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Jill Alexander Essbaum

I was invited to your torture and I went.
I brought no guest, I bore no gift.

This will do, something cold and hard
and small inside me roared.

Weak in your unkind season,
I did not listen.

Atop that hill, upon your cross,
I could not help but awe at all my losses.

Every one, they trilled in the air
like a birdsong dirge. I stared

at you with threadbare eyes
and became kinds of woe I’ll never classify

as the sun slid over a sky so blue it shuddered.
I swore I’d not recover.

Oh man of sorrow, black as pitch and sleek,
my scapegoat king disguised as sleep,

dark creature, grief have ye turned into gall
and we drank of it, royally.

And the name of our star was Wormwood.
And I crawled into your casket as a worm would;

my ends were bitter and thrashing.
But lovers are like wings

and one alone will never make you soar.
So mine is a whore’s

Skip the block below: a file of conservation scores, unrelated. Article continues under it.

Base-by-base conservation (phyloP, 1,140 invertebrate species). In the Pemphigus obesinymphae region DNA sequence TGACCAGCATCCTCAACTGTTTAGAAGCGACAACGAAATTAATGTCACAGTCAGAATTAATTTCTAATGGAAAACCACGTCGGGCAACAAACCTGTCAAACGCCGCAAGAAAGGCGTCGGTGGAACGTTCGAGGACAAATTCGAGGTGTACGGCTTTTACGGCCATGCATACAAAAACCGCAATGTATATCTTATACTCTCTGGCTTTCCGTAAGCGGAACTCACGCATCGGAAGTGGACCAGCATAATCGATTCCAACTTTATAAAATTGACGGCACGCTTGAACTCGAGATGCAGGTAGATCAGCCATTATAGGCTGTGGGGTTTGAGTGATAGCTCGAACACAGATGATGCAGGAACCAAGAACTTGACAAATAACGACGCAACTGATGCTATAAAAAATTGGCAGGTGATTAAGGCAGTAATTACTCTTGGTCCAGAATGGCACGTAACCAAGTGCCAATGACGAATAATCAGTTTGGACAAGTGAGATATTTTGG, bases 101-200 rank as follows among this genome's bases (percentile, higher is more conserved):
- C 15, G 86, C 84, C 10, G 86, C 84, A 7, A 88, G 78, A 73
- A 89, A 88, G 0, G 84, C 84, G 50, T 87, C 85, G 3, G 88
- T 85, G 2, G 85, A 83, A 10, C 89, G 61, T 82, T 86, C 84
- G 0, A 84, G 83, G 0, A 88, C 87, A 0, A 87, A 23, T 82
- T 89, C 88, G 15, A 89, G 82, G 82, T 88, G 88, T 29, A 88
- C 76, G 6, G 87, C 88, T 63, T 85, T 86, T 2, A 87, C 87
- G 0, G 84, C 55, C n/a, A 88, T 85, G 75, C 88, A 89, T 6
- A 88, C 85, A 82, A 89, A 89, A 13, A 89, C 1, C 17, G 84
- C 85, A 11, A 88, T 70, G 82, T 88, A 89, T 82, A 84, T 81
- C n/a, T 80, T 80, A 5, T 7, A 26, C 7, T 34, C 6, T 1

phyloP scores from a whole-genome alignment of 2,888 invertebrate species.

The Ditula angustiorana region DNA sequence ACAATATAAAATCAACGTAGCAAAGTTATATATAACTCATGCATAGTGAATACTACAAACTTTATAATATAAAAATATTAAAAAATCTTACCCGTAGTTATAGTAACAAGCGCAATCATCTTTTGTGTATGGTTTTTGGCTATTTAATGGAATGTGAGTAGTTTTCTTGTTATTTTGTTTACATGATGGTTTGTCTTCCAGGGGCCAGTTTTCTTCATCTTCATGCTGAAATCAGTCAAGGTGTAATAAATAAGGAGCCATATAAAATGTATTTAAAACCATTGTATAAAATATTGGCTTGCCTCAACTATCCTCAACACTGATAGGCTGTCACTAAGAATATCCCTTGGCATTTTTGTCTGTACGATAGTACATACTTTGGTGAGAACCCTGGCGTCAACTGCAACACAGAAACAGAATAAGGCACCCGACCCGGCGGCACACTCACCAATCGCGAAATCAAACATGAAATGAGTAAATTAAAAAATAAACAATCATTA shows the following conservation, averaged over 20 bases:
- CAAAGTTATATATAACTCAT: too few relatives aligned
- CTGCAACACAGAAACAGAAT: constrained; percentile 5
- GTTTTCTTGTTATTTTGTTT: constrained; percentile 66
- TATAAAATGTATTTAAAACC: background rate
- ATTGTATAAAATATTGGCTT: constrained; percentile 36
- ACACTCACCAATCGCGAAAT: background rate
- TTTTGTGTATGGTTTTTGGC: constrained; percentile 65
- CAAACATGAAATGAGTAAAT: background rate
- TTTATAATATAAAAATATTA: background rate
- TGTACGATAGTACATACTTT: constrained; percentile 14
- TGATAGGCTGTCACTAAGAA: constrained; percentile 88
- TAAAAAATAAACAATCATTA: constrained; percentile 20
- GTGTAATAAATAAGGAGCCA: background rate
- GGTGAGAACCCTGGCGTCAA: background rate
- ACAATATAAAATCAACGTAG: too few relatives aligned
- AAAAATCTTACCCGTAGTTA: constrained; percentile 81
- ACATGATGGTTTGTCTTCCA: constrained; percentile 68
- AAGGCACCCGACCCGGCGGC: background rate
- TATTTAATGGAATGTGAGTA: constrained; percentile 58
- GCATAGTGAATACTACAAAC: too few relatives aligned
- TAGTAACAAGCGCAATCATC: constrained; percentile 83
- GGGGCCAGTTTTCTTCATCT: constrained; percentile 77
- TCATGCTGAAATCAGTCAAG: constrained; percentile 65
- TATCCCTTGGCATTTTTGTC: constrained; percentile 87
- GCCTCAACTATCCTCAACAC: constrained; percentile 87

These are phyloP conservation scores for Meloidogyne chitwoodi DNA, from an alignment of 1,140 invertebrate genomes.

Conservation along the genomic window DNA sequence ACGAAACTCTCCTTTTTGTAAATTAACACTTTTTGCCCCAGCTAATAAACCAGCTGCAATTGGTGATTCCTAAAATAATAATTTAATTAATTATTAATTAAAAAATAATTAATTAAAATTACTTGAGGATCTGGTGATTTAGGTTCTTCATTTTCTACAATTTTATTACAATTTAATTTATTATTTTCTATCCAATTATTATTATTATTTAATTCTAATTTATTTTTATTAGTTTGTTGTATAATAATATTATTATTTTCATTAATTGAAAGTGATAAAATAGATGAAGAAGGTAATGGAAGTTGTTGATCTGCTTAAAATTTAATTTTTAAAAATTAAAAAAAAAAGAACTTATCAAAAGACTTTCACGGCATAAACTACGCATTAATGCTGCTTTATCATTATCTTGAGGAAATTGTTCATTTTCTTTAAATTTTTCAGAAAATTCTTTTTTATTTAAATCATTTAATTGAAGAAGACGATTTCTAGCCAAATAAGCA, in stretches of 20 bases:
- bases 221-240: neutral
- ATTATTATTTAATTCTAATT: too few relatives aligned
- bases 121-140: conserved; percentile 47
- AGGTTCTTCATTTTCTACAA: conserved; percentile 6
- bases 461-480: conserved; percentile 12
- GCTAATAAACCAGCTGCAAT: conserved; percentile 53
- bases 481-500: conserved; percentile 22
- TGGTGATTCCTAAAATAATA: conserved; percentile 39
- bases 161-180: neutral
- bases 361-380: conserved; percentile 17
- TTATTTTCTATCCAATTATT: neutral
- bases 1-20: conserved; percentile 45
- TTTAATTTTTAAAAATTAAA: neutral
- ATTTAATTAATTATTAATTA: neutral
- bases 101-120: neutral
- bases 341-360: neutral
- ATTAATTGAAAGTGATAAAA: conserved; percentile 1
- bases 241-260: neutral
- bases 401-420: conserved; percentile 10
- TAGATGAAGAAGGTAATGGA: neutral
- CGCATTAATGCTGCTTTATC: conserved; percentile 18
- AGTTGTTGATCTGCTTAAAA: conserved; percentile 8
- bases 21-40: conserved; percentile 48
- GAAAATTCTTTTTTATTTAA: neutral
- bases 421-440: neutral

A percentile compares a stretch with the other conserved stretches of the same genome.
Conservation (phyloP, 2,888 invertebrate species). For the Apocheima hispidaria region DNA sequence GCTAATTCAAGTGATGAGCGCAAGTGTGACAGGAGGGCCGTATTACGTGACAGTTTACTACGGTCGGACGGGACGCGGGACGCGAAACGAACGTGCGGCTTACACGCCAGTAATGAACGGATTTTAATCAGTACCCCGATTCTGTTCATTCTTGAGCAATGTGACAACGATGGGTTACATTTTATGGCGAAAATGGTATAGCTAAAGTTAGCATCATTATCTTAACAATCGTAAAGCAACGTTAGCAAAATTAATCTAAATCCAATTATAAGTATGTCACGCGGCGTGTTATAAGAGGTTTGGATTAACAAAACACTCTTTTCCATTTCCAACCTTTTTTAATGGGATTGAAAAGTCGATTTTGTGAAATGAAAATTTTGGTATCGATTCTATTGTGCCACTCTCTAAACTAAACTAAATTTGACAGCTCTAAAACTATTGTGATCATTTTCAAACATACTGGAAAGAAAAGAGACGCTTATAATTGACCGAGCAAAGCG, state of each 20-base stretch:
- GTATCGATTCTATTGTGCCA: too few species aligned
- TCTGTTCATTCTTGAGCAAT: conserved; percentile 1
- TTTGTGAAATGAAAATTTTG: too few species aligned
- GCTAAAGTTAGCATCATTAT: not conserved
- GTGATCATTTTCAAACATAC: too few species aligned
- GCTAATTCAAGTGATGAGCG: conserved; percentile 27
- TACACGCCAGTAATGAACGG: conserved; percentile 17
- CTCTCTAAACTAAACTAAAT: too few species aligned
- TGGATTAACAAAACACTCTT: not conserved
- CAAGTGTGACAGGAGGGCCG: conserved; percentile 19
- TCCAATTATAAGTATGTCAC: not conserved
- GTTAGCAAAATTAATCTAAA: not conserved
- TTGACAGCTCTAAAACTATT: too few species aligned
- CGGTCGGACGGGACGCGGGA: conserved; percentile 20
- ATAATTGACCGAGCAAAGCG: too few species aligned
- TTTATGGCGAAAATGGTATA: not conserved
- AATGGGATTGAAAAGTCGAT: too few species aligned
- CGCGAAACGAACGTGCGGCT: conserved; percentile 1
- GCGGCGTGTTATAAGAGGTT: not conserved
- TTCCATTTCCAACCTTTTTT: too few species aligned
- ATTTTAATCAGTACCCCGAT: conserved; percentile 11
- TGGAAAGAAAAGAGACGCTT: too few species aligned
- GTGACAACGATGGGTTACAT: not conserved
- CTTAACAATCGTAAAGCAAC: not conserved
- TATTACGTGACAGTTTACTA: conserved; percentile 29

forehead. I do not blush
with shame. I tell you this

to impress you with my honesty.
These days, I drowse in spindles, loosely,

and upon unspecified linens.
This is no consolation,

as laughter’s but an ess away from slaughter.
I can and cannot help it, though I ought to.

Christ, if this be dreaming let me
never dream again. A devil’s duty,

I ghost through your darkness
better than some, though worse

than most. I suppose
that it pleases you to know

I’ve atoned for these transgressions.
Therefore: I sign my confession

Beneath whom only is Hell.

Jill Alexander Essbaum

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